- Consolidate as much as you can onto that card.
Understand your credit score
Paying off your credit cards on time and avoiding late payments are all great ways to cultivate a healthy credit card score. And, in keeping a good credit score, it often makes getting approved for a credit card even easier. If you’ve had trouble keeping track of your score, you should consider signing up for a credit monitoring service. These services help you track your score and note important changes to your credit report.
In terms of applying for balance transfer credit cards, having a good credit score gives you more options. If your credit score is too low, you might not have access to certain balance transfer cards and their particular offers.
Select the best balance transfer card for you
A good option for balance transfers while earning cash back on new purchases is Discover it® because it has a 0% intro period of 18 months and earns up to 5% cash back in rotating categories. Keep in mind, however, this card does have a balance transfer fee and isn’t as widely accepted as Visa or MasterCard.
Consolidate and transfer your credit card debt
Once you’ve selected the proper card, gather all of your credit card debt and transfer as much as possible to the new card, starting with the highest-rate balances first. This will help you take advantage of that 0% introductory period.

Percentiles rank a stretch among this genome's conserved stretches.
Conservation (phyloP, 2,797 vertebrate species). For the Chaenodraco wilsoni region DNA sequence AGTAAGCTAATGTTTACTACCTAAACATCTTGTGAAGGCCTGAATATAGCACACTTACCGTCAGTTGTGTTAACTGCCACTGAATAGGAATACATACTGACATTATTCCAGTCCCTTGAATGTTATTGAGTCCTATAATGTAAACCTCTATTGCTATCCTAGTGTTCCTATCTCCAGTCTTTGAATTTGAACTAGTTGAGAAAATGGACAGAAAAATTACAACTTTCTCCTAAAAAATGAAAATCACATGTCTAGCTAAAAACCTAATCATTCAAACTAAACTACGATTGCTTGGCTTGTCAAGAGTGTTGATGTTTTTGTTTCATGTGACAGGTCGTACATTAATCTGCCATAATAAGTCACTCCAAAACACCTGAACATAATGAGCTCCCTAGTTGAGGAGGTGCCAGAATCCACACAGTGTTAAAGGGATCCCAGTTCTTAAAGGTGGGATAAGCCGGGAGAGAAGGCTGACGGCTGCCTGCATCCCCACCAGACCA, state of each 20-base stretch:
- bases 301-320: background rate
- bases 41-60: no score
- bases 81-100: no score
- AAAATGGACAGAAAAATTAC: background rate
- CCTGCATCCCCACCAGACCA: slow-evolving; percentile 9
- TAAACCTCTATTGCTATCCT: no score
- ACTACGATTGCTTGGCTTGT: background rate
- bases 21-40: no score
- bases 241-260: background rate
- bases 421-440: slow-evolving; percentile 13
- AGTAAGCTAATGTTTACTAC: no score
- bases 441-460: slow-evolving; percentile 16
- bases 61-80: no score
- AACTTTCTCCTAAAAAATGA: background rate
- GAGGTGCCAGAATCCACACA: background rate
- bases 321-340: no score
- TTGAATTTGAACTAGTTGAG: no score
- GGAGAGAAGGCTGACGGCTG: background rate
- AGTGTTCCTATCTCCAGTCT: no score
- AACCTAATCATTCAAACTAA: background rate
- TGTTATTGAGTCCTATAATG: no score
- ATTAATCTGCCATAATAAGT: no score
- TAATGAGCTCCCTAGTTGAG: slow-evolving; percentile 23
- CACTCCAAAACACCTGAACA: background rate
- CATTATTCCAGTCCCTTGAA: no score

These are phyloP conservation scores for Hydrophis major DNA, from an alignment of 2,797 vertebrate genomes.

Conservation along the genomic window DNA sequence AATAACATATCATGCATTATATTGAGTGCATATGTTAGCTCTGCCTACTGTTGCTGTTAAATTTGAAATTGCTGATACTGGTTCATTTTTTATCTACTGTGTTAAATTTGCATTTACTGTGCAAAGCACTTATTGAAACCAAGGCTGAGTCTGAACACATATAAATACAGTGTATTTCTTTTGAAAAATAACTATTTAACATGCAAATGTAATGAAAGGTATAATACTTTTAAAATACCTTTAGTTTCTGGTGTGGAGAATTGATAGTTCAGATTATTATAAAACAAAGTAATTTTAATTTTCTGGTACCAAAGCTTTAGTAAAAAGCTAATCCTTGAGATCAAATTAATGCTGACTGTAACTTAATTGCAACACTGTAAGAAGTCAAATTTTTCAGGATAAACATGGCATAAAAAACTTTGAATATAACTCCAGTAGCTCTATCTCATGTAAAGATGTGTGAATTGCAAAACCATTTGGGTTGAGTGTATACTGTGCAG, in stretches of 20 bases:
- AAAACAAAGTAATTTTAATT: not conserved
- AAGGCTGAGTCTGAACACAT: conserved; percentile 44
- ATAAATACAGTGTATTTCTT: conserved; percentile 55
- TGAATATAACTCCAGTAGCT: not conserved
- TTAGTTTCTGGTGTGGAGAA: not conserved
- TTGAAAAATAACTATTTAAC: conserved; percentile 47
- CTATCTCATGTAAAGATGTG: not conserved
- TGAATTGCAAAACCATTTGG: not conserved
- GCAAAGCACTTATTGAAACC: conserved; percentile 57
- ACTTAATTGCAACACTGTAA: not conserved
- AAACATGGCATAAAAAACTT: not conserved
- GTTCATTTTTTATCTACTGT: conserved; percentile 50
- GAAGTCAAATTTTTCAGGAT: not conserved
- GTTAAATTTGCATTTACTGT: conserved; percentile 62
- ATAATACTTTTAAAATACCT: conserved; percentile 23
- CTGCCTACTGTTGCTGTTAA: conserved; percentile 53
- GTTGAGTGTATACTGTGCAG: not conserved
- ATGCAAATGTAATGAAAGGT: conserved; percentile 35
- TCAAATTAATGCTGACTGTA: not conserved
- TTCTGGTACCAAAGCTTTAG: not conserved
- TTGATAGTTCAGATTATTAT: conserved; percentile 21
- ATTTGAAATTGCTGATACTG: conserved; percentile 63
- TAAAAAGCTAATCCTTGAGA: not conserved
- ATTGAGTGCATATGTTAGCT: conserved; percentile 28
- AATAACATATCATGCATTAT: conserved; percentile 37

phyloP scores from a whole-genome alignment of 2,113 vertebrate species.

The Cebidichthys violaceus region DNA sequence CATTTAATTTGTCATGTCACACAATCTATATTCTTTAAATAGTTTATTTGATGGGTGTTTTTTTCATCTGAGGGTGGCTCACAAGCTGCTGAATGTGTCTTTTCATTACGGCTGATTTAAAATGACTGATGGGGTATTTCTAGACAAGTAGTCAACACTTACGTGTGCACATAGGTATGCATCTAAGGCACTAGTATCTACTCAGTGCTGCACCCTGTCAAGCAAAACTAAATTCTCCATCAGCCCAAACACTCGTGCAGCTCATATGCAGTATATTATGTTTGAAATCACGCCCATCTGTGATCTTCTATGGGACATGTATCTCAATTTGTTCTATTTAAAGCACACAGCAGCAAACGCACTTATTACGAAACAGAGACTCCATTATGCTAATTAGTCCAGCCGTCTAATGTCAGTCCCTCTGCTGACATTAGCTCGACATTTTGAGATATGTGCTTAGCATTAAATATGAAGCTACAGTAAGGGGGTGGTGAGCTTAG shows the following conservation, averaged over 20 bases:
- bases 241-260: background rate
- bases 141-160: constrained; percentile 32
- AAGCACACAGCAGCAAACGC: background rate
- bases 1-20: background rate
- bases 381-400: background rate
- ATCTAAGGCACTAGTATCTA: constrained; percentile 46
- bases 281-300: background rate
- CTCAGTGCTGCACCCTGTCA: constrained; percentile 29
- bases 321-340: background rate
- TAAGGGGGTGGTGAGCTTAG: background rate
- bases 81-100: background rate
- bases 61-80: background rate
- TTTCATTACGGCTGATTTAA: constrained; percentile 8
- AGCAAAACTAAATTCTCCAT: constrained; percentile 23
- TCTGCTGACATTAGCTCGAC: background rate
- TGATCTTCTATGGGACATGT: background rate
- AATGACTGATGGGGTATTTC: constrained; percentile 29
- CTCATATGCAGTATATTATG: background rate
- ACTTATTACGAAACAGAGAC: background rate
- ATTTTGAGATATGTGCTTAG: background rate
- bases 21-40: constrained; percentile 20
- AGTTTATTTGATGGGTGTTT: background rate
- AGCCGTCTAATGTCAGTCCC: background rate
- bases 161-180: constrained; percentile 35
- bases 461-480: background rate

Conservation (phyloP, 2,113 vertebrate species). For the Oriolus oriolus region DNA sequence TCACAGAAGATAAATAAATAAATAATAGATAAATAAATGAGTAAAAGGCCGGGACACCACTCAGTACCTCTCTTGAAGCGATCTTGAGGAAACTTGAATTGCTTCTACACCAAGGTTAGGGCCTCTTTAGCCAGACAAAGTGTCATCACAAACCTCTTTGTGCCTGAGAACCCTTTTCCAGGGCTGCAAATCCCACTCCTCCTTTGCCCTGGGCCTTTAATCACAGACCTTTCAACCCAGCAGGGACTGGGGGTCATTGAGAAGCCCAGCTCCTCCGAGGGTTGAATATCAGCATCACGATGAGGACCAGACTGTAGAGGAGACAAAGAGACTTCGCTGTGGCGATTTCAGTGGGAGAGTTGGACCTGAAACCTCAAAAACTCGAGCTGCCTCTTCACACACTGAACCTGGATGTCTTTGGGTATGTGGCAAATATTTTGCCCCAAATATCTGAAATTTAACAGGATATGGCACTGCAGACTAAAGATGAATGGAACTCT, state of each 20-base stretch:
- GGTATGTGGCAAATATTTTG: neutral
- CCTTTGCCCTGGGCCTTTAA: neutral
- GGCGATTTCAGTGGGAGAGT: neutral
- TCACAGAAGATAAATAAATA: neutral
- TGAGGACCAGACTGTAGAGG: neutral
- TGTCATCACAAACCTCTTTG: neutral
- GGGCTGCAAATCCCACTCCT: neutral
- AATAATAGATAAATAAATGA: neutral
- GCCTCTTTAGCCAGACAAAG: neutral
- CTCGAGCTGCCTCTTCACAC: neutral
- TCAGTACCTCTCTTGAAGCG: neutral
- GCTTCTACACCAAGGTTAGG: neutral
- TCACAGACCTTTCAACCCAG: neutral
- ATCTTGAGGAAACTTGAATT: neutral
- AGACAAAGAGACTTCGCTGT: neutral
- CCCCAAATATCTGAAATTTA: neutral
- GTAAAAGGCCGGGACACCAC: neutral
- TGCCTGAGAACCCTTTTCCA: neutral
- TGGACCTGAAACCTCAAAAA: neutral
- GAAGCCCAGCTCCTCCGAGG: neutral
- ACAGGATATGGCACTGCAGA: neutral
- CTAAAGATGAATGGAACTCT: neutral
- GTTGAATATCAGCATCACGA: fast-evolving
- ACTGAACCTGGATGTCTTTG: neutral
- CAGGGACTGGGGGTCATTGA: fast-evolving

Then, divide your entire balance by the number of months on your introductory period. This gives you the monthly payment you need to pay off all of your debt by the end of the intro period.
In order to have the entire $7,000 paid off in 15 months, you’ll have to come up with an extra $466.67 per month. An insurmountable debt that was going to continue to grow sitting on your other cards is now somewhat manageable. The key is to find a feasible number that makes a huge dent in that debt while taking advantage of the 0% intro APR period.
Rule #3: Create the payoff plan
Now that you’ve selected the right tool to knock down your interest rate, it’s time to lock in a solid plan to pay off the balance.
Step 1: Understand your spending
Your first objective is to free up cash flow you can put toward paying down your debt. To do this you need to understand your spending. Most credit card companies have online monthly statements where you can go back and see every transaction you’ve made. You can begin to see patterns and hone in on areas where you spend more than you should.
Many credit cards also provide a year-end breakdown with your spending by categories. The best cards have great online analytics that help you visualize your spending in near real time.